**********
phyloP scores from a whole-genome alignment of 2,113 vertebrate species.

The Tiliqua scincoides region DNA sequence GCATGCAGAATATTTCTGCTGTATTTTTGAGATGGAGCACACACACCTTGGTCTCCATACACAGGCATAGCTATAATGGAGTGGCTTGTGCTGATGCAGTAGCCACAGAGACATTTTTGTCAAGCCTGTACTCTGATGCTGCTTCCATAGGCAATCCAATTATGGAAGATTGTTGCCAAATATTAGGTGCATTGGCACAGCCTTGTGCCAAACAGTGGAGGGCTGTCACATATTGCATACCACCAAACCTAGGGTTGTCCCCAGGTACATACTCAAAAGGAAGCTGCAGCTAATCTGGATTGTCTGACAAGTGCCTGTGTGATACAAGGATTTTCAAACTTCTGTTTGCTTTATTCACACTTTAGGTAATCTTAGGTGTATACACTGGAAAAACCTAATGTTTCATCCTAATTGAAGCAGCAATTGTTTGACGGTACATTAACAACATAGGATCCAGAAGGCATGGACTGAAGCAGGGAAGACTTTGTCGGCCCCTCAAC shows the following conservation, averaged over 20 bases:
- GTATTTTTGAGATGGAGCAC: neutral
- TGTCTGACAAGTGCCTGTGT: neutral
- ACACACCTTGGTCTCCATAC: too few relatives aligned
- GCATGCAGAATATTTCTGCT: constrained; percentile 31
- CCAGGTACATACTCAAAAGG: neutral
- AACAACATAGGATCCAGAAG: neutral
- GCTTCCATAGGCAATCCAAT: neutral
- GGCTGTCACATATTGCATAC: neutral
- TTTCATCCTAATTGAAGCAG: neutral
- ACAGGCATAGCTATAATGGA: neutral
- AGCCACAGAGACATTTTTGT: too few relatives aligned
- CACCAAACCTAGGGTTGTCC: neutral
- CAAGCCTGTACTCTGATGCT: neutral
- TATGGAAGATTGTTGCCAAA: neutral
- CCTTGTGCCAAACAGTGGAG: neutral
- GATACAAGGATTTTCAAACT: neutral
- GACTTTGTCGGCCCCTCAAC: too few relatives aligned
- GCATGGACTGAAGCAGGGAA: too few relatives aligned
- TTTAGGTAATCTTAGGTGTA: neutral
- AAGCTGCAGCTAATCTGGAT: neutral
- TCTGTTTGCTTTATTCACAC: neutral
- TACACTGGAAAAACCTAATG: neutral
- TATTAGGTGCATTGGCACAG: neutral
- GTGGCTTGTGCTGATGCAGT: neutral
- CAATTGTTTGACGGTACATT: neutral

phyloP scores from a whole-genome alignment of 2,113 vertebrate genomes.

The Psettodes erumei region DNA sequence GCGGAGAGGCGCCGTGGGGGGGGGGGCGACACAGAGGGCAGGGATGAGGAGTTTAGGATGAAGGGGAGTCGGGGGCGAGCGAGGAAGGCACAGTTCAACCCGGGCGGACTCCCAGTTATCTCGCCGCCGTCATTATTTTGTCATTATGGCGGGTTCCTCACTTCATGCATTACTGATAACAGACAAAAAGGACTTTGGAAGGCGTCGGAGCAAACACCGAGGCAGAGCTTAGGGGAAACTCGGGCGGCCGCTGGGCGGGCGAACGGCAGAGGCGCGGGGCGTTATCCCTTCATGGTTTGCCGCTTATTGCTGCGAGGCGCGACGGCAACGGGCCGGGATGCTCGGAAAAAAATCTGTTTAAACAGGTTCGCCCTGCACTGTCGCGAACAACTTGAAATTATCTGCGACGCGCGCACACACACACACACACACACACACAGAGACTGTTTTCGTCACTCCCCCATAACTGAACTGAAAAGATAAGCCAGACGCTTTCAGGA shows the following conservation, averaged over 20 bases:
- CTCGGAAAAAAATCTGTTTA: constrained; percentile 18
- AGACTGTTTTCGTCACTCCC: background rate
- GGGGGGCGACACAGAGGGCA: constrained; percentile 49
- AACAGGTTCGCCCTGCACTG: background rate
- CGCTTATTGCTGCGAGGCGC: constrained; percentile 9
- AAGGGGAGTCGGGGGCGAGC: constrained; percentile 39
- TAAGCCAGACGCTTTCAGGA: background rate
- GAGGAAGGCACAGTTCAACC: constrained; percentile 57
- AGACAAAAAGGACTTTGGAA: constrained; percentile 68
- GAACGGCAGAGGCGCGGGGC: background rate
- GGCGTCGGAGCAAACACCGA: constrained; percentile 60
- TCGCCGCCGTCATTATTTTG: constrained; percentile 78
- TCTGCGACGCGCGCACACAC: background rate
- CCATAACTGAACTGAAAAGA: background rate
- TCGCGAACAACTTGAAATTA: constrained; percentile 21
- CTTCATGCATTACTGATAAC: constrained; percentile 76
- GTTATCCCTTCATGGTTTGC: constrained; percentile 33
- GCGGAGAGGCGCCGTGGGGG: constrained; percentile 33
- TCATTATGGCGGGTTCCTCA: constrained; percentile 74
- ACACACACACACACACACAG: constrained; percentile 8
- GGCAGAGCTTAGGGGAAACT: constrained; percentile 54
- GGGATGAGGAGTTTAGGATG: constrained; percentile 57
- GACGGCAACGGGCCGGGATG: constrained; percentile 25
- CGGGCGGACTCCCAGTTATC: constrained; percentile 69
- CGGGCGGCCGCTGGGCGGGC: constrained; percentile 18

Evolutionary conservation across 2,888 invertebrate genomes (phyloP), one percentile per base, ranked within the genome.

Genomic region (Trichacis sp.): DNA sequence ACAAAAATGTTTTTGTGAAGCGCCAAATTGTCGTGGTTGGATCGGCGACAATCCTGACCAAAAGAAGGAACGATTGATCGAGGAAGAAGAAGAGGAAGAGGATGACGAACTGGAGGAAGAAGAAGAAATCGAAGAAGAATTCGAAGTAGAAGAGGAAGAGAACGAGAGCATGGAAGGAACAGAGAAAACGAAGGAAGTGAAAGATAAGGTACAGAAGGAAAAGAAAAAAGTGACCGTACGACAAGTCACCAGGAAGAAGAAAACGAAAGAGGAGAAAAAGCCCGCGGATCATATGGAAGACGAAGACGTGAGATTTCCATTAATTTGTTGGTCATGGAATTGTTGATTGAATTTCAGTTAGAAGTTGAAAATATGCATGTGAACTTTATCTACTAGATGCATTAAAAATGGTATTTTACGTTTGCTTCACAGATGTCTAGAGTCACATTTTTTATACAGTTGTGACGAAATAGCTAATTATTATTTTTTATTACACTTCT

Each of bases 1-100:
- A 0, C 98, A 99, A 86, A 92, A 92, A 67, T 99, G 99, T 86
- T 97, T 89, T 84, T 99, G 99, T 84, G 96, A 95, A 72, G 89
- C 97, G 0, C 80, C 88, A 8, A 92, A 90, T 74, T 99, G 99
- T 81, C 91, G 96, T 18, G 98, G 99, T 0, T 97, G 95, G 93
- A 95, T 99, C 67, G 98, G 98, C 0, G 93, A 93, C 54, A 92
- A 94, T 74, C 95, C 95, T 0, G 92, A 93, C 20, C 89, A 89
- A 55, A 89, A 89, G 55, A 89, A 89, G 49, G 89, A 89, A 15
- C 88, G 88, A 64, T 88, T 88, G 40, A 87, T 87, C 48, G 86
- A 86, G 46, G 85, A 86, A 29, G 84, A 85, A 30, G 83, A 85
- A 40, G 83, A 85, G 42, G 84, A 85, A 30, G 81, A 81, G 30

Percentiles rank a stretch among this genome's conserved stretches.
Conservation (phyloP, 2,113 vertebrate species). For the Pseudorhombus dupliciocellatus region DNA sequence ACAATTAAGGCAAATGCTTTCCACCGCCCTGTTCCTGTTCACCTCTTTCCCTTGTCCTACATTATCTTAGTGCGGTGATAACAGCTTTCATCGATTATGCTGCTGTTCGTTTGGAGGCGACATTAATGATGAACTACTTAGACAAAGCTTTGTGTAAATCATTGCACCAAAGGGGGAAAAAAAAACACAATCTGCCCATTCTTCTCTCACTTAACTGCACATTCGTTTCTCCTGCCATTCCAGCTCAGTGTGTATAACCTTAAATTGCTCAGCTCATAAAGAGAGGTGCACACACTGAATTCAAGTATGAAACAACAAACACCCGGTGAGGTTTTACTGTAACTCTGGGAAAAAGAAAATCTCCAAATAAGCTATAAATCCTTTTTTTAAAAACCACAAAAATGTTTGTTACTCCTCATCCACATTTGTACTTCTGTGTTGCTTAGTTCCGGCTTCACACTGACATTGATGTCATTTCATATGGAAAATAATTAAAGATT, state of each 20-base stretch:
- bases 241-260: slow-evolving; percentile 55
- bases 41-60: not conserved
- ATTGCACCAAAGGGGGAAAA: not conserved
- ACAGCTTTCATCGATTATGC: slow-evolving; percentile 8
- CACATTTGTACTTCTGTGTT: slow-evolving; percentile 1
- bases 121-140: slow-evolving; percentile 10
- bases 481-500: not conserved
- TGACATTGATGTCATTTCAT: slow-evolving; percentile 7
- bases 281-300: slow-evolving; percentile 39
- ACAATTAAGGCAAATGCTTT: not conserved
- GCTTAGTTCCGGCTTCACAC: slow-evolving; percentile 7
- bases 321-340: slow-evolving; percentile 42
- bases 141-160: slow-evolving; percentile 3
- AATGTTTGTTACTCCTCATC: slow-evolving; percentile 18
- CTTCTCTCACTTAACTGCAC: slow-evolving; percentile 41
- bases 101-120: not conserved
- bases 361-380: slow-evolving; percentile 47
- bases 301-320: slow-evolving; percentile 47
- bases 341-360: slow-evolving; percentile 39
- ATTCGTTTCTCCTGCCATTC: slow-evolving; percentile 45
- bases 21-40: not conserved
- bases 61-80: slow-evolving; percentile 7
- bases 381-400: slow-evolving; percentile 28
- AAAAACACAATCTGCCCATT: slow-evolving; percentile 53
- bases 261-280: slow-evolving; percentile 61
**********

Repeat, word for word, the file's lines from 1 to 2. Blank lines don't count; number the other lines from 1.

phyloP scores from a whole-genome alignment of 2,113 vertebrate species.

The Tiliqua scincoides region DNA sequence GCATGCAGAATATTTCTGCTGTATTTTTGAGATGGAGCACACACACCTTGGTCTCCATACACAGGCATAGCTATAATGGAGTGGCTTGTGCTGATGCAGTAGCCACAGAGACATTTTTGTCAAGCCTGTACTCTGATGCTGCTTCCATAGGCAATCCAATTATGGAAGATTGTTGCCAAATATTAGGTGCATTGGCACAGCCTTGTGCCAAACAGTGGAGGGCTGTCACATATTGCATACCACCAAACCTAGGGTTGTCCCCAGGTACATACTCAAAAGGAAGCTGCAGCTAATCTGGATTGTCTGACAAGTGCCTGTGTGATACAAGGATTTTCAAACTTCTGTTTGCTTTATTCACACTTTAGGTAATCTTAGGTGTATACACTGGAAAAACCTAATGTTTCATCCTAATTGAAGCAGCAATTGTTTGACGGTACATTAACAACATAGGATCCAGAAGGCATGGACTGAAGCAGGGAAGACTTTGTCGGCCCCTCAAC shows the following conservation, averaged over 20 bases: